Wednesday, November 19, 2014

Ranciere, the History of Philosophy, and Contemporary Continental Philosophy,

Something I've been working on. Comments welcome before it goes to press in two weeks.

I consider equality, in its political and aesthetic forms, as a significant problem within the history of philosophy from Descartes to Rancière. The purpose of Egalitarian Moments is to outline an egalitarian frame of reference for rethinking modern philosophy after Descartes. The analyses of a number of egalitarian moments in philosophy are meant to engage Rancière’s terse and sometimes polemical historical shorthand. For example, he insists that political subjectivation is modeled on Descartes’s ‘ego sum, ego existo,’ and in Chapter 1, I aim to make historical and conceptual sense of this claim. But what follows is not an exegesis of Rancière’s—or anybody else’s—work. Instead, I place Rancière’s work in a historical context of considering equality as a political, philosophical, and aesthetic problem, while reading the history of modern philosophy from an egalitarian standpoint. Using Rancière’s concepts and arguments to reconsider the history of philosophy while using this counter-history of egalitarian moments to situate Rancière’s work amounts, perhaps, to a hermeneutic circle or, as he would say, a historical fiction. But it is no more of a historical fiction than the way that the predominant frameworks of continental philosophy—such as post-Heideggerian phenomenology and deconstruction, psychoanalysis, and post-Marxism—formulate historical or genealogical accounts of thinking their present problematics. What counts is whether or not Rancière’s work and this history of egalitarian moments offer new and compelling ways to think our present engagements with politics and art. 

The Egalitarian Moments is motivated by the fact that evaluating Rancière’s work using the assumptions and methods of these established frameworks in some way occludes important aspects of his thought. If one supposes that politics—or the political (which is something other than politics)—must be grounded in political ontology or the deconstruction of the metaphysics of presence, Rancière’s work might seem disappointing or even incoherent. Likewise if one expects his politics to decipher in the surfaces of political discontent the true demands of radical struggle. However, I do not attempt to adjudicate the differences between Rancière’s egalitarian method and these established theoretical frameworks and problematics. Instead, by tracing a provisional—and let me stress that it is provisional and non-exhaustive—account of a history of egalitarian moments in philosophy, I hope to show, first, how Rancière, in ways unforeseen by other approaches in contemporary continental philosophy, asks compelling questions and makes compelling claims about equality. More importantly, though, I hope to draw attention to previously overlooked concepts and claims that could still be taken up by new forms of dissensus.

Saturday, November 15, 2014

The Final Countdown

I know that very little has appeared on the blog during 2014. That's largely due--at least in my case--to the fact that I've been writing Egalitarian Moments: From Descartes to Rancière (here). At this point, the book is almost done. I'm currently writing up the conclusion, which summarizes the contents and then proceeds to compare my reading of Rancière to the politics of aesthetics elaborated in his book Aisthesis. These concluding remarks will in part respond to Peter Gratton's review of the book for Society and Space. He notes a vitalist undercurrent in this work. More specifically, Peter shows that the politics of the aesthetic regime of art, as it is framed in Aisthesis, aims to uncover the singular moments of life unburdened by reified representative structures:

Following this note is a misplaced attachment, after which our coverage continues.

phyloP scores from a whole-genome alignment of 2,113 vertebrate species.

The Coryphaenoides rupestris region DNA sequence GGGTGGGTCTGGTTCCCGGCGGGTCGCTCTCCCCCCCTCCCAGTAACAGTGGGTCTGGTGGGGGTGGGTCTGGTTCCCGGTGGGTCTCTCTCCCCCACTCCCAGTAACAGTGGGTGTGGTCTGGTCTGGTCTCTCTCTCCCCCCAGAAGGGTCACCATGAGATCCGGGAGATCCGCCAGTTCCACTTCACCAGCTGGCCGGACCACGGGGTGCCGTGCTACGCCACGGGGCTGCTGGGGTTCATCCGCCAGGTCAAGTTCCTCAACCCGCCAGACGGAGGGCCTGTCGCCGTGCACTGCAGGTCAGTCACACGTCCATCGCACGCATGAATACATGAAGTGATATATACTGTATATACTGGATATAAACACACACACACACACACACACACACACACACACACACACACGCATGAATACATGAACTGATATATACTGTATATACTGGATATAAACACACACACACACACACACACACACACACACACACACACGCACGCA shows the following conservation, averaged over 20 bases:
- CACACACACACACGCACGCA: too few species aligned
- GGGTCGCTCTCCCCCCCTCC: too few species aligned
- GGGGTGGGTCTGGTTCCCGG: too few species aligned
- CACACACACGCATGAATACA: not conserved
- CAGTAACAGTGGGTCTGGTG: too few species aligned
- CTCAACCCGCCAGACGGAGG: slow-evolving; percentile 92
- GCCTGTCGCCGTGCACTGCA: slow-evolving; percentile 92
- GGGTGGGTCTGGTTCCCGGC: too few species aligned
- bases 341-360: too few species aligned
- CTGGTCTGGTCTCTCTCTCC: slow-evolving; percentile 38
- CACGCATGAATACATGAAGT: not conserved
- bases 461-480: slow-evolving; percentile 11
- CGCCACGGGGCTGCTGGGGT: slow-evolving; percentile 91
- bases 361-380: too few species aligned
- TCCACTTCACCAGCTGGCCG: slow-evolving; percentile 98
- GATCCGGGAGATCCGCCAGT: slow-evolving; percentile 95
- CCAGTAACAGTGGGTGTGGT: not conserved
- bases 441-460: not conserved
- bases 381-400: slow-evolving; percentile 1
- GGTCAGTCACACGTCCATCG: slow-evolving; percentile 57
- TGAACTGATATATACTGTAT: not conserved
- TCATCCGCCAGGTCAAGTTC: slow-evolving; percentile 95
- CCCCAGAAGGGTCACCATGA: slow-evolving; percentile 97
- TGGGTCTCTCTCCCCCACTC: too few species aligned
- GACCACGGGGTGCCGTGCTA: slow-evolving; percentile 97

In these pages, Rancière privileges the clown, the prisoner awaiting execution, the de-gendered dancer, and so on, all in the name of an inactivity that is but another name for the pure vital force of living, while calling for an indifference to differences that for the author would only be hierarchical and power driven. Indeed they are and have been, but isolating non-hierarchical moments in some sort of eidos of pure inactivity in these descriptions becomes a phenomenological epoché that has to bracket so much away from given contexts, and thus only reinforces what a pretense the “ignorance” and invisibility of the writer were in the first place.
Unlike Peter, however, I don't think this is the culmination of Rancière's work (I also have some qualms with Peter's characterization of Ranicière's account of mimetic norms in the representative regime of the arts, but that discussion has to wait for Chapter 3 of my book). While the book is doubtlessly important, I don't think its vitalist resonances are foregrounded by his other major works on aesthetics (Aesthetics and Its Discontents, The Emancipated Spectator, etc.), which focus on how new forms of social practices become visible and intelligible. I argue that there isn't one politics of aesthetics, but that it takes multiple forms. Thus Rancière's Aisthesis elaborates one possible account of the politics of aesthetics. In my book, I defend a different theoretical approach, emphasizing Rancière's account as a micropolitics of aesthetics that works in the interstices of egalitarian politics and policing. It's also an account of art that is non-teleological (à la Benjamin) and non-monumental (as in Badiou and Schelling).